Creating art with heart and authenticity isn’t always easy, but Sarah Shaw has mastered her process. She talks to artrepublic about everything from morning studio rituals to painting through the darkness.
Citing influences from Francis Bacon to Goya, artist Sarah Shaw paints scenes that feel simultaneously specific and incomplete. Like the work produced by the Old Masters, the longer you spend looking at one of Shaw’s paintings the more you see… and the more you appreciate her skill and ability with paint. We grabbed a few minutes of this Modern Master’s time to find out a little about what makes her tick.
AR: What Master (modern or historic, dead or alive, well-know or lesser-known) would you want to exhibit your work alongside, and why?
SS: I’m very flattered to be asked to be part of this show! It’s an honour so thank you. One of the highlights of my career so far was showing work in a room which also housed Victor Willing and Frank Auerbach paintings – this was part of the winner’s art show for the National Open at Pallant House in Chichester. I’m still pinching myself about that one.
There are far too many historic painters I could mention that I’d love to exhibit with, but top of the list would be Francis Bacon, Goya and Peter Doig; I find them phenomenal and ever-inspiring painters. In terms of living painters, my dream list would include two American painters Alex Kanevsky and Martin Campos, also Adrian Ghenie and Justin Mortimer. All of whom blow my tiny little mind.
AR: That’s quite a list Sarah! What about beyond the art world? Who do you think is a master of their industry?
SS: No-one who knows me will be very surprised to hear this. It’s got to be Nick Cave and PJ Harvey. Uncompromising, original musicians and artists with the greatest conviction in themselves and their muse. Conviction is a huge thing. It’s a difficult thing to define but when you see it, hear it, sense it, you know it and trust it. That is, to me, what any kind of master of their industry has to have – conviction in their art.
AR: When it comes to your own art, do you have any studio rituals that you practice?
SS: I’ve recently begun meditating every day to clear my mind and get focused on the work ahead. I do have a little ritual also – I have a little shelf by my window on which are my ancient candle holder, a ceramic heart a friend made me, the aorta of which acts as a handy incense holder and a piece of card which has a beautiful Seamus Heaney quote – ‘I rhyme to see myself: to set the darkness echoing’ – and a line from Robert Burns – ‘Now’s the day and now’s the hour’. I light my candle, light my heart and remind myself of the quotes, find some good music, then paint.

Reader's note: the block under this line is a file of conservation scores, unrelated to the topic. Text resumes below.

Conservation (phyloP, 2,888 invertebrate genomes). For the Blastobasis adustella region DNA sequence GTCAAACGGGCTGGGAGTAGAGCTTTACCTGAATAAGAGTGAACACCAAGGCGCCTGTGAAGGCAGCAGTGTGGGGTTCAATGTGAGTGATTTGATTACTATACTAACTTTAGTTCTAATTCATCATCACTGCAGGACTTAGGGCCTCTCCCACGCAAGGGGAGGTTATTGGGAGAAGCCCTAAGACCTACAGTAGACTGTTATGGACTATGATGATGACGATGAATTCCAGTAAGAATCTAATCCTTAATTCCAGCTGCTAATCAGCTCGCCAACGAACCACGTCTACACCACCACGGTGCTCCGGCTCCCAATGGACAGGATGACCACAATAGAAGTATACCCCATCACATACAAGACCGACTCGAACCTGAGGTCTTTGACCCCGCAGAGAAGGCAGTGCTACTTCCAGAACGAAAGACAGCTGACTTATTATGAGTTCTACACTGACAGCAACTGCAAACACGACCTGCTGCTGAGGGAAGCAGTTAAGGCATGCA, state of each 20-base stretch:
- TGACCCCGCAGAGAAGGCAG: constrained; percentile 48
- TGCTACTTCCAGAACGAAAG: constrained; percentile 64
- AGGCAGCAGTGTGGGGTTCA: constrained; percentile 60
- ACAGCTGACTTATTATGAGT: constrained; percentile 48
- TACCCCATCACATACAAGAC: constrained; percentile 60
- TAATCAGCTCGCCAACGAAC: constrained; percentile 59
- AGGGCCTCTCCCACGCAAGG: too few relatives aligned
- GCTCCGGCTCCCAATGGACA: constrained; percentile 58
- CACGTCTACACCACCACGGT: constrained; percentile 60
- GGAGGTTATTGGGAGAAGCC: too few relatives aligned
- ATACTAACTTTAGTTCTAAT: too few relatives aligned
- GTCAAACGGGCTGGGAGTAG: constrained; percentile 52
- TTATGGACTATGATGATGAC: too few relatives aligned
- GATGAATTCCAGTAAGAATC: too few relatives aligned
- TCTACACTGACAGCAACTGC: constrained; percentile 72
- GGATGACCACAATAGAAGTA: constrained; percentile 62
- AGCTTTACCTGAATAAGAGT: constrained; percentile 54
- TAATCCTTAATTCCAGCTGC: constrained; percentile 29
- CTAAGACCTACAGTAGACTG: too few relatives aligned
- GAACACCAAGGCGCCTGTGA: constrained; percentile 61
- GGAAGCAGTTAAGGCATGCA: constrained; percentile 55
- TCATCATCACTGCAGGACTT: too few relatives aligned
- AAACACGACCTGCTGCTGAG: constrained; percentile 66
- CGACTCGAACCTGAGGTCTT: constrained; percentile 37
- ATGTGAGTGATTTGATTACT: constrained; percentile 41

AR: And what about if you're feeling uninspired? How do you regain your creative mojo?
SS: Good question! I think by its very nature creativity is cyclical. The ups and downs involved are very much part of any process which has any heart and authenticity. The documentation of this cyclical process can often lead to a better piece of work but, like everyone, I struggle with it sometimes. When I’m going through the darker side of the cycle I sometimes choose to work in an entirely different medium than my usual to try to fire off different synapses in the brain – coming back to painting circuitously through drawing, printing or writing. Sometimes it’s better to turn all the canvases faces to the wall, sometimes it’s better to truck on and put up a fight with them. Occasionally it’s better to just take a walk. But I think it’s important to keep showing up to work; you have to be in the process of making work for inspiration to strike. I think the key thing is not to worry about it too much – just keep showing up.
AR: That’s solid advice, too. What is the best piece of advice you were ever given in relation to your work?
SS: Hmm, difficult question! I was always advised by my tutors to trust myself, my aesthetic, my process. To be brave and have conviction in my work. When having difficulties with any one painting I was advised to just start another – just keep making and making. I’ve stuck with that – the result of which is a hell of a lot of work on the go at once!
AR: And finally, how would you finish this sentence: When I was little, I always wanted to...
SS: Quite honestly – when I was little, I always painted, and it’s all I ever wanted to do.